Po Hong is a senior pre-sales engineer in HP Vertica’s Corporate Systems Engineering (CSE) group with a broad range of experience in various relational databases such as Vertica, Neoview, Teradata and Oracle.
With the HP Vertica 7, you can use Database Designer with Management Console. As in previous releases, you can still run Database Designer from Admin Tools, but its integration with Management Console offers an additional easy-to-use method for creating a database design.
Database Designer optimizes query performance and minimizes the disk storage that the database uses. It does this by analyzing your logical schema, sample data, and, optionally, your sample queries. Then, Database Designer creates a physical schema design (a set of projections) that can be deployed automatically or manually.
Check out the following demo to get started with the new Database Designer feature in Management Console.
* When using this new feature, remember that, to create the design, you must be a DBADMIN user or have the DBUSER role assigned to you with write access to the tables in your schema.
With HP Vertica 7.0, Management Console offers a new way to visualize your query plans and get profile information about your queries. You can run EXPLAIN on a query using Management Console’s Query Plan Visualizer, and it provides you with a visual representation of the query plan with the lowest cost. Management Console highlights and links to key information in the output, so you can spot issues at a glance. When you profile a query, Management Console provides a graphical view of what resources were used when HP Vertica executed the query.
Our new video tutorial walks you through using Management Console to view query plans and profile data. See the video below, and make sure to check out the other video tutorials we offer here.
Yesterday, we posted a new video to the site featuring our very own product marketing manager Steve Sarsfield. The video breaks down the key advantages of the new ConvergedSystems 300 as an all-in-one platform for your big data analytics needs. Check out the video above or go to the main ConvergedSystems 300 here to learn more.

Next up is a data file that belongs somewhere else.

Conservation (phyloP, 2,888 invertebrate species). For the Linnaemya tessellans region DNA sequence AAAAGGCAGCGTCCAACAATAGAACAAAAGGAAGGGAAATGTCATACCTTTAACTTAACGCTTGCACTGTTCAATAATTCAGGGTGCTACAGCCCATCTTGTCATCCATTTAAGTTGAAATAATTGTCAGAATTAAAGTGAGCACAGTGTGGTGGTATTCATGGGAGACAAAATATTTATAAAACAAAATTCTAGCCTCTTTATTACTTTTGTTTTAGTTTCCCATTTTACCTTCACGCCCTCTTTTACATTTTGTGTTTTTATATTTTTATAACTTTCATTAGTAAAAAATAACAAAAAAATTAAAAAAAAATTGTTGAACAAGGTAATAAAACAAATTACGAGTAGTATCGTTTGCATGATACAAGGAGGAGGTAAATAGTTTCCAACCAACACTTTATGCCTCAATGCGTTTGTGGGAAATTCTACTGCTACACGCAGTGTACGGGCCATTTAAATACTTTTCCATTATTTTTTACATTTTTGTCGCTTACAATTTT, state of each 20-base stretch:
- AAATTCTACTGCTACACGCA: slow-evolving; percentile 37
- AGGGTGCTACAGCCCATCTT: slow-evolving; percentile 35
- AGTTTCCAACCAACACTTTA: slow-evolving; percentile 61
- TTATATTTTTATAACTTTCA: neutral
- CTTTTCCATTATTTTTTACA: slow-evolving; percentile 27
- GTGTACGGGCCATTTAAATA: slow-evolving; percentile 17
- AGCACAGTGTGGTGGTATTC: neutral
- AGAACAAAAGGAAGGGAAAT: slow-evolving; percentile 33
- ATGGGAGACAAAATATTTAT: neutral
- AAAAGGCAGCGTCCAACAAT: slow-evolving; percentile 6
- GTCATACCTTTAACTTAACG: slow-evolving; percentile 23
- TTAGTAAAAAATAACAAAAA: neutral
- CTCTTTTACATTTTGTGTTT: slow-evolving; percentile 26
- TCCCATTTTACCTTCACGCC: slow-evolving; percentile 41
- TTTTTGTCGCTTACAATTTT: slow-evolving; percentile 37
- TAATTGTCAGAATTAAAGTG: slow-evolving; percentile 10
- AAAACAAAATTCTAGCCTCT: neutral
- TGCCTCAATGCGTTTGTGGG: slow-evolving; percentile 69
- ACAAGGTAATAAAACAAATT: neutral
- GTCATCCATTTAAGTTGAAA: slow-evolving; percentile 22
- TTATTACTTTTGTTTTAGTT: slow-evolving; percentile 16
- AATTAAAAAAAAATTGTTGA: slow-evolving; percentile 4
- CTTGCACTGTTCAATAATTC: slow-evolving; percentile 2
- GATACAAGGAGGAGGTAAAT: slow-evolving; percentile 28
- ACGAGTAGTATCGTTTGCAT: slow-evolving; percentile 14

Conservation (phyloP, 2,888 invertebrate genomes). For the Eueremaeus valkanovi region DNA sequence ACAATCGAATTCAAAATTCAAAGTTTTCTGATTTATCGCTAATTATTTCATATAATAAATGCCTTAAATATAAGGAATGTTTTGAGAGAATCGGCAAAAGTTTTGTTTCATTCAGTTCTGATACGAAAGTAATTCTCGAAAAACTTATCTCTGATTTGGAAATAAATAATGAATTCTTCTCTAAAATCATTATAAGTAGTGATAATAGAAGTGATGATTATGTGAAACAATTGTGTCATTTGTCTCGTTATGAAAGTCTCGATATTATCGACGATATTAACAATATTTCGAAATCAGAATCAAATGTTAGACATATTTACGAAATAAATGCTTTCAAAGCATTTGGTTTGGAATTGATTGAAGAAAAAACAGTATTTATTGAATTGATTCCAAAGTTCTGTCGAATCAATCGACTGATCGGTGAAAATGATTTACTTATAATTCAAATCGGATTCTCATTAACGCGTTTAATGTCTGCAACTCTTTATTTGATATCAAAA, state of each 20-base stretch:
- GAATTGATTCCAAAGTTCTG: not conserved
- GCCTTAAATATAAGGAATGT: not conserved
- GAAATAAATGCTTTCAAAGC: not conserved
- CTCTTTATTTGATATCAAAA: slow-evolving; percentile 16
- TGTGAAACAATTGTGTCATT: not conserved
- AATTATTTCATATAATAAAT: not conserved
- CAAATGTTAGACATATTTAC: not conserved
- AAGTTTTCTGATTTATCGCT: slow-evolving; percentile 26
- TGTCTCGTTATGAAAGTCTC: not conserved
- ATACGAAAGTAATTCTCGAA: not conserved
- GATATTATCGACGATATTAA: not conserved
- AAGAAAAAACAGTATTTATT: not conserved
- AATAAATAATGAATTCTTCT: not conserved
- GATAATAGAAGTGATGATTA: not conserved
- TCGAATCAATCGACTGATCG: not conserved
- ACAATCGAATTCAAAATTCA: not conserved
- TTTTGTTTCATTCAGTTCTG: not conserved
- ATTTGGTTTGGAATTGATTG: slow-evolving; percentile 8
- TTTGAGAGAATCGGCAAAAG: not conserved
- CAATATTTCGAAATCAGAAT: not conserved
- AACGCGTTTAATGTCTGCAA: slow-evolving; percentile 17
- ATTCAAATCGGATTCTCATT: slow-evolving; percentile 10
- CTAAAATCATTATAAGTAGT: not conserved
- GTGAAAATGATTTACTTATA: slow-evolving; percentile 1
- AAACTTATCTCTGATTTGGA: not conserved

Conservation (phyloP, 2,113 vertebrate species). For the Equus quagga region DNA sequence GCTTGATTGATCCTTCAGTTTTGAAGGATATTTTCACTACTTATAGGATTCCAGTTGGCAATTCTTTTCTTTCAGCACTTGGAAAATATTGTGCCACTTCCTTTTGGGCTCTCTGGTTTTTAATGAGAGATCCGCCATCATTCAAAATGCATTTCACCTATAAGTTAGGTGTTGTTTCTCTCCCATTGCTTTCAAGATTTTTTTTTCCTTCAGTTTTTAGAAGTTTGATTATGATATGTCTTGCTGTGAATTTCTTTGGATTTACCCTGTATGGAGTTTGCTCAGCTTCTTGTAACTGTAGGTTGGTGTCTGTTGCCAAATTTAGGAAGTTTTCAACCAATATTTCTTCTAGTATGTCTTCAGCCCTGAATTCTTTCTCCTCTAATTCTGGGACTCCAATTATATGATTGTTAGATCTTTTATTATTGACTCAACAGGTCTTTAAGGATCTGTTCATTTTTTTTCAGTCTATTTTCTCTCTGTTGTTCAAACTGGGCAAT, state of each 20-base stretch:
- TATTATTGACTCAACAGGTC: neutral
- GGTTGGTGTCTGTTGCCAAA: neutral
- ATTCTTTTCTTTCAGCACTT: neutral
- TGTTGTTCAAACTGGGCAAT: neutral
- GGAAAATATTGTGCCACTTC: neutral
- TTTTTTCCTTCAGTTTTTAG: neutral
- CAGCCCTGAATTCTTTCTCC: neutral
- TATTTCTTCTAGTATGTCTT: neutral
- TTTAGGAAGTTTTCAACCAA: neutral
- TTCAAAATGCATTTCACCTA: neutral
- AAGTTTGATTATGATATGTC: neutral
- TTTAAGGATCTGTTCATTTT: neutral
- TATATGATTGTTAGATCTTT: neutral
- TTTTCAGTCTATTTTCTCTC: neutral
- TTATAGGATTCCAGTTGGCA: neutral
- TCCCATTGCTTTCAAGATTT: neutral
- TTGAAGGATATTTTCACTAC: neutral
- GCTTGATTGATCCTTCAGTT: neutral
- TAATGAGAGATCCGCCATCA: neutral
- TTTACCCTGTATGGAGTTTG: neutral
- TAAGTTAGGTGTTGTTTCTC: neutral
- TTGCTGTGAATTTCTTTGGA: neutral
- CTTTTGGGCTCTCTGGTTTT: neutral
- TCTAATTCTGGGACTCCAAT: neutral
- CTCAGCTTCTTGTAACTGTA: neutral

Over recent months, we’ve heard our community request short, instructional videos and tutorials to help them learn more about the rich and powerful features of the HP Vertica Analytics Platform.
Well, we heard you, and have developed and posted some initial videos to help you maximize your investment in HP Vertica. We’ve posted a new videos that highlight new features in HP Vertica 7 (“Crane”). Among the videos we’ve posted are:
You can see these and all video tutorials here. Here’s a sample:
We’d love to hear more from you! If you have any suggestions or ideas for topics for future videos, let us know. You can post your ideas on our forum at community.vertica.com, or you can send ideas to firstname.lastname@example.org
We’re committed to your success! Check back soon to see what’s new in HP Vertica Tutorials!
The Gartner Magic Quadrant has long been recognized as critical research that organizations rely on to weigh, evaluate, and ultimately select vendors as the infrastructure for their IT initiatives.
Yesterday, Gartner released the 2014 Gartner Magic Quadrant for Data Warehouse and Database Management Systems. We are very proud to announce that the HP Vertica Analytics Platform has entered the Leaders Quadrant, gaining in both terms of execution as well as its ability to fulfill our vision of storing, exploring, and serving data and insights to thousands of organizations.
We encourage you to read this complimentary report, as you consider HP Vertica to handle your most extreme Big Data analytics initiatives. And, we especially want to thank all of our innovative customers that push us each and every day to build the best, most scalable, and open analytics platform on the planet.
Want to get started with HP Vertica? Download our Community Edition – it’s free up to 1 TB with no time limit.